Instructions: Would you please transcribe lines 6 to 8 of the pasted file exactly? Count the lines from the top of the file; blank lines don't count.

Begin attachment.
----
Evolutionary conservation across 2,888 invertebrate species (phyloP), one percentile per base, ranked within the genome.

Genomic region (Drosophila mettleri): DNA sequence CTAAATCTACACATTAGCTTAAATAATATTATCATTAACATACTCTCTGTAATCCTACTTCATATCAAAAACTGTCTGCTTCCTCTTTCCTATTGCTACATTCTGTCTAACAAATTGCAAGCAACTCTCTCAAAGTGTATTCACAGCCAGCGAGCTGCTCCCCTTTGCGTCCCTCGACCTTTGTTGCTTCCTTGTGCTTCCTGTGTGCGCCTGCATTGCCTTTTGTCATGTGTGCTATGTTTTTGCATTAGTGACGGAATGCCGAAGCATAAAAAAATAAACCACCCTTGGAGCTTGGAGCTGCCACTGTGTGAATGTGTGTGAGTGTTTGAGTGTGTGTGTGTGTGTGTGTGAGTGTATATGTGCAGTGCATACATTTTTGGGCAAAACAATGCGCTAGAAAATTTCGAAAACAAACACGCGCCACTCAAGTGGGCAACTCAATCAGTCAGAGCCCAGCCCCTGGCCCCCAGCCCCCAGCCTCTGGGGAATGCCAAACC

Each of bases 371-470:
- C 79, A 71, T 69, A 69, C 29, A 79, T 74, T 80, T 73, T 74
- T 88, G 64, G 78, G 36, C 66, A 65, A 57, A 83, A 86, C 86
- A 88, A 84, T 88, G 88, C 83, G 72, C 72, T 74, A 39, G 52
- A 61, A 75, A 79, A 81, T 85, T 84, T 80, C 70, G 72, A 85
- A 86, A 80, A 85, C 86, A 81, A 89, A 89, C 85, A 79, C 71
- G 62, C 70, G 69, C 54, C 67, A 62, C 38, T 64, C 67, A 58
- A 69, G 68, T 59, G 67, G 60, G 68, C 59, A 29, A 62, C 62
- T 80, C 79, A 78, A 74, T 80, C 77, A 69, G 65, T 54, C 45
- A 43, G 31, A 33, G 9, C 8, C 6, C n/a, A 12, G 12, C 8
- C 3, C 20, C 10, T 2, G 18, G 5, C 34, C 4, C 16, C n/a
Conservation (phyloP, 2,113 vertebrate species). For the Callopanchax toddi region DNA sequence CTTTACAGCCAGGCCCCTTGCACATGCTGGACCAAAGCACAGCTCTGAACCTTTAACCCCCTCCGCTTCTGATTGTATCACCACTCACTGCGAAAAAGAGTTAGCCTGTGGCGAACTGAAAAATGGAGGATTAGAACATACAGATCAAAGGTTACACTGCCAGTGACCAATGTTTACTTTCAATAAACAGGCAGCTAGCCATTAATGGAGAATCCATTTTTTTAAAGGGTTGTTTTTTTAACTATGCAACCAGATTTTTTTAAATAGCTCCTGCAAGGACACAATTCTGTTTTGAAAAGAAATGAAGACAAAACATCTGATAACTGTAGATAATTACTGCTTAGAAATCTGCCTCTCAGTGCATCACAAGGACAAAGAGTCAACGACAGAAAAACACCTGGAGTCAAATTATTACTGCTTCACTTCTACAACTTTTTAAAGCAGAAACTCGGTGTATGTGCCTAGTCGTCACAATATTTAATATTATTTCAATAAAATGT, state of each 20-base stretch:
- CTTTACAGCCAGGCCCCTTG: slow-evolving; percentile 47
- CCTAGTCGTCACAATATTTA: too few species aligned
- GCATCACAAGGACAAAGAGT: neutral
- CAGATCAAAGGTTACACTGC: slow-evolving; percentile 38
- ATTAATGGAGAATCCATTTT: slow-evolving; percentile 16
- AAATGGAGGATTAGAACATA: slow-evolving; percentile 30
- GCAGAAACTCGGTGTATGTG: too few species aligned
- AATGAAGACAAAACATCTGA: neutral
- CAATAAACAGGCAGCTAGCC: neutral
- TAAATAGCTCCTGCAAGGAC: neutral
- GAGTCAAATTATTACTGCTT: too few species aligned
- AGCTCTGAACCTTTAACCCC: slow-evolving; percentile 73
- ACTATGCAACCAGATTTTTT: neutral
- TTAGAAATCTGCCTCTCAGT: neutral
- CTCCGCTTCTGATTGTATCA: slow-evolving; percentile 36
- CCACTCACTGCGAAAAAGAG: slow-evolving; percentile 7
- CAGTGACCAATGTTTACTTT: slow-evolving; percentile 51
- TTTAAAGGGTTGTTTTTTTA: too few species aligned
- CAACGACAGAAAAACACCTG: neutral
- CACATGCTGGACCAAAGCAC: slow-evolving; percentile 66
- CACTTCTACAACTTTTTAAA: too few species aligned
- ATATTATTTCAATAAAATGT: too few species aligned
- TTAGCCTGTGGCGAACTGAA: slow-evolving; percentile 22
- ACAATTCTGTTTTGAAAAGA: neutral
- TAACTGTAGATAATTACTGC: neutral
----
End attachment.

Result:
- A 88, A 84, T 88, G 88, C 83, G 72, C 72, T 74, A 39, G 52
- A 61, A 75, A 79, A 81, T 85, T 84, T 80, C 70, G 72, A 85
- A 86, A 80, A 85, C 86, A 81, A 89, A 89, C 85, A 79, C 71